Sunday, April 24, 2011

Sound Mapping the Morton Arboretum

For this iSite, I did a sound map at the Morton Arboretum.  By closing my eyes, I made a map of every sound I heard.  I was also supposed to see if any of the sounds were related or responsive to one another. 

Sound map by Amy Coffman Phillips
The Morton Arboretum is a beautiful place, but it is a constructed landscape.  Artificial and beautiful.  I tried to find as natural of a place as I could, so I walked down a field and found a natural creek to sit by.  The main thing I heard while I was sitting there listening was the sound of water falling over a rock in the creek and the sounds of people.  Apparently, a lot of people think to welcome spring at the Arb too.  There was a lot of human based activity - cars, bikes, too many airplanes overhead.  The human voices were responsive to one another, but not so much the cars.  I could hear a lot of birds.  Cardinals and a bird I'm pretty sure was a finch.  I also heard rustling of small animals in the leaves. 

When I opened my eyes, I saw a pair of ducks swimming in the creek and building their nest, pair bonded for the mating season.  Frogs in the distance calling out for mates.  Birds likely doing the same thing.  Mating season at the Arb.

Saturday, April 23, 2011

The Cantilevered Tree

Cantilevered Tree at the Naperville Riverwalk
For today's iSite, I was to test my skills of observation by drawing an object and then trying to draw it again without looking. 

Walking along the Riverwalk in my town, I came across a tree that has grown horizontally off the riverbank. It's roots have grown horizontally and are strong enough to cantilever the tree 30' over the riverbank. The tree is truly an amazing feat of natural engineering. It will fall eventually, but so will everything. For now, it has found a way to survive and stand out from the rest of the trees - gaining access to solar resources that others cannot reach. Life will find a way.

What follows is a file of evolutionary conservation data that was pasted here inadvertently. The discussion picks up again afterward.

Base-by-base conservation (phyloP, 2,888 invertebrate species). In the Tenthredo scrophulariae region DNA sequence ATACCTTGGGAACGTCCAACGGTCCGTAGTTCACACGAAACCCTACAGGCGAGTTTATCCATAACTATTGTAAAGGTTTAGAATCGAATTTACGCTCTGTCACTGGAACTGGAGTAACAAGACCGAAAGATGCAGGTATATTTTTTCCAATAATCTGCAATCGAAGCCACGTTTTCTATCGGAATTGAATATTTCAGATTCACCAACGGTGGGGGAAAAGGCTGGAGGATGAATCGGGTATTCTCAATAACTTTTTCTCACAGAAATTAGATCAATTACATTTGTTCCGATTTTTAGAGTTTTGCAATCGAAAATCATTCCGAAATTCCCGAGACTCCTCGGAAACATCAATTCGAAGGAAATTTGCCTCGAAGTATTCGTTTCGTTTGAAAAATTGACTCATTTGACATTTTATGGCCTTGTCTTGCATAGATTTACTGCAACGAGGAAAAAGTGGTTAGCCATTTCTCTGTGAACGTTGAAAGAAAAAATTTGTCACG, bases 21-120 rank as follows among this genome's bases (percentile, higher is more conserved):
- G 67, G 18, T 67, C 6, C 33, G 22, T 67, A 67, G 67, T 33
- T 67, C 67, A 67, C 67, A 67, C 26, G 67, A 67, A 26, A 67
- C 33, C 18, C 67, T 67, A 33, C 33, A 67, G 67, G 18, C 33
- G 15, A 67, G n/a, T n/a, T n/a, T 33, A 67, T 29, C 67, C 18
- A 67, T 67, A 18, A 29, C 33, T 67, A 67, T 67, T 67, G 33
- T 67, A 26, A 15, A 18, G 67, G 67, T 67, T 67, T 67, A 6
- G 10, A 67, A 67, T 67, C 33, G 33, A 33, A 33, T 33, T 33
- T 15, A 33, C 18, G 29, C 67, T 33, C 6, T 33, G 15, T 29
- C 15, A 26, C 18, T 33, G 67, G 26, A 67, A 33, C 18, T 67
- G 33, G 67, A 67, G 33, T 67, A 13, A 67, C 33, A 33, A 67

Business as an Ecosystem

Ding Darling Wildlife Preserve, Sanibel Island, Florida

Using Sanibel Island as my test model, I've thought about this question.  
Sanibel Island is a barrier island off the gulf coast of Florida.  Th
e coastal salt marsh ecosystem is formed on the inland side of Sanibel Island and is a water-based ecosystem that has adapted to tidal fluctuations in water levels.  Mangrove trees and oysters form land masses and inter-tidal areas that are the nurseries for the sea and the rookeries for many birds and mammals.  

What can we learn from this ecosystem and how can it influence business practices?